There is no such thing as a "fair price"* for an app. Many think apps must be $0.99 for something simpler, or up to $10 for something more complex, and in rarer cases, $20-40-100 or much more.

(*Fair Price: If we talk about technical support, a "fair price" becomes more feasible. If my time is worth $60 per hour (and it should be much more in this field for very short term work), then 10 minutes of total time spent to support someone is worth $10. But that ignores ALL the time it takes to build and test apps.)

The number of people who will buy an app at some given price are a major determinant for a developer trying to make a decent living.

A popular non-root app for "Joe Average" that millions of people might use might be $0.99 or free with ads.

An app only for Android enthusiasts who root, ROM and install Xposed on the other hand will have a very limited market, and price must be high for a chance to make a decent living.

I've noted that there are several examples of specialist Automotive apps that sell in the $20-40 range. Then there are apps like Torque that may sell for $3-5 but have a much bigger market, and the income allows people to be hired, above and beyond supporting a single independent developer.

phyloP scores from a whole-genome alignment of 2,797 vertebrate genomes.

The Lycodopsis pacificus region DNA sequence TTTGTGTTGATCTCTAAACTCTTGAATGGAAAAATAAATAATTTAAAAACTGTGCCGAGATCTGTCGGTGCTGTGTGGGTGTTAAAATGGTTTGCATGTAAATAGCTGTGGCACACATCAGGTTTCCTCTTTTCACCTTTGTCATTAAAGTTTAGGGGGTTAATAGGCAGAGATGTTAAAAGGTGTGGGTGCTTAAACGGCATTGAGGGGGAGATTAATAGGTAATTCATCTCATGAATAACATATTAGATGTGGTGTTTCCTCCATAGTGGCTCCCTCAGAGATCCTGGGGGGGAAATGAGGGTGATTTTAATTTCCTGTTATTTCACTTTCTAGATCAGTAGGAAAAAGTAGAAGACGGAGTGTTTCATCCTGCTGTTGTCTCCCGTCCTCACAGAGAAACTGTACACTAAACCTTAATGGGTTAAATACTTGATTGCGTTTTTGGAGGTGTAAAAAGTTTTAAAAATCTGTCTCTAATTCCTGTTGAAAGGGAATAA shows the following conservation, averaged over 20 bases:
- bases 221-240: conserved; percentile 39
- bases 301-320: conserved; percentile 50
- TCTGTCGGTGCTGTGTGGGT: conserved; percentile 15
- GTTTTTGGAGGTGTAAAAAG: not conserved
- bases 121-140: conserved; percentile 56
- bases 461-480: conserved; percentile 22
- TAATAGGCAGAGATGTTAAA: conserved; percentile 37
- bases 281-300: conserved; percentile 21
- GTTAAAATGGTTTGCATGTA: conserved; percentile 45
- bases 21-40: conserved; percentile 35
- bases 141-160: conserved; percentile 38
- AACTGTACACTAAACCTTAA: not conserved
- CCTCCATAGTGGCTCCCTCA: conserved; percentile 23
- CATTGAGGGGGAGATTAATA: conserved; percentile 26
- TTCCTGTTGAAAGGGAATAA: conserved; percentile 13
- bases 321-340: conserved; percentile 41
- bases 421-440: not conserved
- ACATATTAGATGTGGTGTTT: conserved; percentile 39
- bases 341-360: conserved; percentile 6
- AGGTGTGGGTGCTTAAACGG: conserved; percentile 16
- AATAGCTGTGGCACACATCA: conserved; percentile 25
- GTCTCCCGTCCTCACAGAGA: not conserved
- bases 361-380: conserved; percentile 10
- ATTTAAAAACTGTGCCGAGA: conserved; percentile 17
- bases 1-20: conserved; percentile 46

At this time, I've put this Headunit app for sale at less than $9 US or 8 Euro (after 20% VAT Euro prices are under 10 Euro, but I get none of that).

Note that Google takes 30% (42% markup !) so I only get about $6 US per app. That hardly buys a Big Mac these days...

My desire is to license this Headunit app on a per device basis, though Google doesn't provide any easy method to do so. So if you use this app in 2 cars, but with only one Play store purchase, I'd appreciate consideration via Paypal. There is NO DRM in this app and I REALLY hope not to use any form of copy protection. DRM is mostly trouble.

I reserve the right to change price at any time. As the app becomes more fully featured, I may raise the price as needed to get sufficient income to work on this full time.

Without sufficient financial support, I'll just have to spend more time on other app opportunities. So if you use and like this app (or just want to support such) please support me so I can support you.

And please help spread the word about this app. I'd rather spend time working on wonderful new features and fixing bugs (LOL) than spending time doing marketing stuff, or spending/wasting money on advertising.

Thanks !

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2nd June 2015, 10:44 AM |#8  
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Feature Requests:

I'm always happy to hear what you want.... Speak up !
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2nd June 2015, 10:44 AM |#9  
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Coming Features:

(Originally written in June. Amended August.)

Features I guarantee I will try to added in the relatively short term of 1-3 months: